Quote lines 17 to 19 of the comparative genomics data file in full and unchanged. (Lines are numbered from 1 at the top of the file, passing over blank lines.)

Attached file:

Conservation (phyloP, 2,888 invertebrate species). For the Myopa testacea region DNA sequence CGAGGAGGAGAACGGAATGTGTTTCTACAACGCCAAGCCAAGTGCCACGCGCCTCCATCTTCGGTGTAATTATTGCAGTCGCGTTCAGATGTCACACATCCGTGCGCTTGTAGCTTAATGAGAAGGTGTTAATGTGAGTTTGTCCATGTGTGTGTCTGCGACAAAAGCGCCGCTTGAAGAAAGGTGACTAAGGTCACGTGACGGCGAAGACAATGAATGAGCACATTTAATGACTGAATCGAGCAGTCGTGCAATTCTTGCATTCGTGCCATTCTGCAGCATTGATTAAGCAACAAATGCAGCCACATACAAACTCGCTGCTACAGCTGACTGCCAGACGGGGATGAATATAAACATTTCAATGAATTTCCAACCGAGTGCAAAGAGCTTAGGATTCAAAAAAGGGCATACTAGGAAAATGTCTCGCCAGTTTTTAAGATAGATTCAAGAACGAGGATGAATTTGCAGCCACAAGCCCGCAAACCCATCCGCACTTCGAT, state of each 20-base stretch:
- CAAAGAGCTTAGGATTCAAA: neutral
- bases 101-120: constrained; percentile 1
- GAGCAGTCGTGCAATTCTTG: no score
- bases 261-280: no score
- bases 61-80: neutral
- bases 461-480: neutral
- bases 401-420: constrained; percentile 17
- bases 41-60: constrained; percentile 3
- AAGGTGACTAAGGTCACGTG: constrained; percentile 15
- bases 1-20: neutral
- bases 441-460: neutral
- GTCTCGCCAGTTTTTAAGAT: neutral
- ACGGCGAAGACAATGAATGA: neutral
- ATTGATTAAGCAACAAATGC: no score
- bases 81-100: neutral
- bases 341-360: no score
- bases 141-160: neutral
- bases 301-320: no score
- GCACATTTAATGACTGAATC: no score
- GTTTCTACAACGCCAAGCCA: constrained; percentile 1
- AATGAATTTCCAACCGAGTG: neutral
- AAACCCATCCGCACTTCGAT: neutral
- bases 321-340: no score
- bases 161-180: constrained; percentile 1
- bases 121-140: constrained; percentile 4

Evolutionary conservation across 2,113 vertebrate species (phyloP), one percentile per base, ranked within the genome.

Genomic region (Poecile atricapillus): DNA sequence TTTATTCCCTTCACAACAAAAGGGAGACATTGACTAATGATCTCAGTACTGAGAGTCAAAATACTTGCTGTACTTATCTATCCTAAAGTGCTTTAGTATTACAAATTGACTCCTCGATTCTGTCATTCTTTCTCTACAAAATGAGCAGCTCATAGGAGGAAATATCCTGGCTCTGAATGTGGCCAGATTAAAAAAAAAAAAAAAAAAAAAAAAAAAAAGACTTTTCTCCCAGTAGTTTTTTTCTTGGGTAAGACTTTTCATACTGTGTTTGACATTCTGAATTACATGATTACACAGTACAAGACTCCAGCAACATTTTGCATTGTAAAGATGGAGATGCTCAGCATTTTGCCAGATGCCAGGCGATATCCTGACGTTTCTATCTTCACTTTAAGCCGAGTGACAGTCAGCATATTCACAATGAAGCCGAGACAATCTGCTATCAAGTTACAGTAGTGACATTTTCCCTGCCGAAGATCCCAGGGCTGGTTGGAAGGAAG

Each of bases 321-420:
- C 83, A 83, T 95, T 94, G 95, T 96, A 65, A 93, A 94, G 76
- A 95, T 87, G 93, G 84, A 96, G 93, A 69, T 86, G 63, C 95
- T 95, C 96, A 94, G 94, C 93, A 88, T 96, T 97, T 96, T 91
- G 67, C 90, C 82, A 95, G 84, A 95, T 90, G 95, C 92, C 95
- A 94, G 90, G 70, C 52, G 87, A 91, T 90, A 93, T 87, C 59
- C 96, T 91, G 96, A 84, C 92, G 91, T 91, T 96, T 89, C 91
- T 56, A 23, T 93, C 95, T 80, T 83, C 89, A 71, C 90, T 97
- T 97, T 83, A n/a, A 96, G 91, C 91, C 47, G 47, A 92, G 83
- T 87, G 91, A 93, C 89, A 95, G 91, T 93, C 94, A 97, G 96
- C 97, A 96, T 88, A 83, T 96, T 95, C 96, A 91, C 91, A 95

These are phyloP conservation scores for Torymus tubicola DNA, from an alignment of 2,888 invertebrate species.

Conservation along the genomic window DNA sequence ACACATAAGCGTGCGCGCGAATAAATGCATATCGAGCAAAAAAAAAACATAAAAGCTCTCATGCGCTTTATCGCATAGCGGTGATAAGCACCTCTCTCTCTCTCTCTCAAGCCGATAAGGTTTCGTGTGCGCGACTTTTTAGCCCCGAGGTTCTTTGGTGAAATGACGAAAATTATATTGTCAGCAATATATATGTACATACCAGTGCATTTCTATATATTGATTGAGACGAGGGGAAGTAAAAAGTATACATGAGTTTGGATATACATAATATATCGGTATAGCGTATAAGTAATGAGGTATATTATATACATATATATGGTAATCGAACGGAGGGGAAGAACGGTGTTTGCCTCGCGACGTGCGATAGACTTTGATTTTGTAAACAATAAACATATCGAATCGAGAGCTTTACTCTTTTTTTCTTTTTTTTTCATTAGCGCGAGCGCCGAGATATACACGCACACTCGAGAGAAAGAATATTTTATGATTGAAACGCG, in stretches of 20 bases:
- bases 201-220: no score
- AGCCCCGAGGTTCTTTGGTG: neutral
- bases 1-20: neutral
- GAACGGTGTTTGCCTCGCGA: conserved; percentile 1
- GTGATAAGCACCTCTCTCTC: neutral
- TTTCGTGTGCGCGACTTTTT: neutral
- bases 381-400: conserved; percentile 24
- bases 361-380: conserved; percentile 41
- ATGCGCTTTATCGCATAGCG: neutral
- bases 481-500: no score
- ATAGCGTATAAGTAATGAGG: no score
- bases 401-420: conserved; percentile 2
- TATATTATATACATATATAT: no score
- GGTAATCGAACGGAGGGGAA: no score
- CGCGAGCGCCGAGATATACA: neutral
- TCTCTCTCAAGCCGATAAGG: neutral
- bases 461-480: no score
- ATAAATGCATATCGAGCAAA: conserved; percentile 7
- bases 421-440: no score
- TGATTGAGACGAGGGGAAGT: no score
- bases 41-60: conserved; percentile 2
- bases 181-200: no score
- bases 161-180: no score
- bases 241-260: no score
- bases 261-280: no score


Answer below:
- bases 341-360: no score
- bases 141-160: neutral
- bases 301-320: no score